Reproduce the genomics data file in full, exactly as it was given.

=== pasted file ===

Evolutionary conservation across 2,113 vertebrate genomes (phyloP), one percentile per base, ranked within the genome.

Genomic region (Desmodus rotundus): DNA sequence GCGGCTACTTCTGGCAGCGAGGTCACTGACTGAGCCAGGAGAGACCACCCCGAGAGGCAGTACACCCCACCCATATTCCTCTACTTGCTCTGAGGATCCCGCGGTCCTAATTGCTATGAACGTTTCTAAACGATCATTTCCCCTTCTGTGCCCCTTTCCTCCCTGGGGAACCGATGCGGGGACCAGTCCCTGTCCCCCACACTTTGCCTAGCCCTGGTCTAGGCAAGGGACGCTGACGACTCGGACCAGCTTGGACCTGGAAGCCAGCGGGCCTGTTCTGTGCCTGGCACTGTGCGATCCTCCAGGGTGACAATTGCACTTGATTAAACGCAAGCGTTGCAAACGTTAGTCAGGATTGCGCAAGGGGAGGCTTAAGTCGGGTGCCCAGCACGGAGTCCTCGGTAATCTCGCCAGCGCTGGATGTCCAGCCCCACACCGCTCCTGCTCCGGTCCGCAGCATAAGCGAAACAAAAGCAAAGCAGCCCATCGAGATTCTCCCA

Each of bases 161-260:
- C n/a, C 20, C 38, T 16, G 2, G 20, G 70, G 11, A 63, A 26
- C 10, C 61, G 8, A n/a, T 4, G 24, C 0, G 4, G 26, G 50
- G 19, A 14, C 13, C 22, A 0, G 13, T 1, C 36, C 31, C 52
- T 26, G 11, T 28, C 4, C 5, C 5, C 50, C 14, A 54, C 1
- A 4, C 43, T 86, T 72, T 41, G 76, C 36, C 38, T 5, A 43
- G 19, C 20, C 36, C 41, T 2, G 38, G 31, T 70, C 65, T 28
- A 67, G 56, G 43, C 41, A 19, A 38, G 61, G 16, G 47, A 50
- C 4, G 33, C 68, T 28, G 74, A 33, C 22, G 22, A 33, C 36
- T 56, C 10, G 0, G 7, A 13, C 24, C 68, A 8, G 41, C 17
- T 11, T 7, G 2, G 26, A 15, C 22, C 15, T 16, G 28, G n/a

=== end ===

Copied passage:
Evolutionary conservation across 2,113 vertebrate genomes (phyloP), one percentile per base, ranked within the genome.

Genomic region (Desmodus rotundus): DNA sequence GCGGCTACTTCTGGCAGCGAGGTCACTGACTGAGCCAGGAGAGACCACCCCGAGAGGCAGTACACCCCACCCATATTCCTCTACTTGCTCTGAGGATCCCGCGGTCCTAATTGCTATGAACGTTTCTAAACGATCATTTCCCCTTCTGTGCCCCTTTCCTCCCTGGGGAACCGATGCGGGGACCAGTCCCTGTCCCCCACACTTTGCCTAGCCCTGGTCTAGGCAAGGGACGCTGACGACTCGGACCAGCTTGGACCTGGAAGCCAGCGGGCCTGTTCTGTGCCTGGCACTGTGCGATCCTCCAGGGTGACAATTGCACTTGATTAAACGCAAGCGTTGCAAACGTTAGTCAGGATTGCGCAAGGGGAGGCTTAAGTCGGGTGCCCAGCACGGAGTCCTCGGTAATCTCGCCAGCGCTGGATGTCCAGCCCCACACCGCTCCTGCTCCGGTCCGCAGCATAAGCGAAACAAAAGCAAAGCAGCCCATCGAGATTCTCCCA

Each of bases 161-260:
- C n/a, C 20, C 38, T 16, G 2, G 20, G 70, G 11, A 63, A 26
- C 10, C 61, G 8, A n/a, T 4, G 24, C 0, G 4, G 26, G 50
- G 19, A 14, C 13, C 22, A 0, G 13, T 1, C 36, C 31, C 52
- T 26, G 11, T 28, C 4, C 5, C 5, C 50, C 14, A 54, C 1
- A 4, C 43, T 86, T 72, T 41, G 76, C 36, C 38, T 5, A 43
- G 19, C 20, C 36, C 41, T 2, G 38, G 31, T 70, C 65, T 28
- A 67, G 56, G 43, C 41, A 19, A 38, G 61, G 16, G 47, A 50
- C 4, G 33, C 68, T 28, G 74, A 33, C 22, G 22, A 33, C 36
- T 56, C 10, G 0, G 7, A 13, C 24, C 68, A 8, G 41, C 17
- T 11, T 7, G 2, G 26, A 15, C 22, C 15, T 16, G 28, G n/a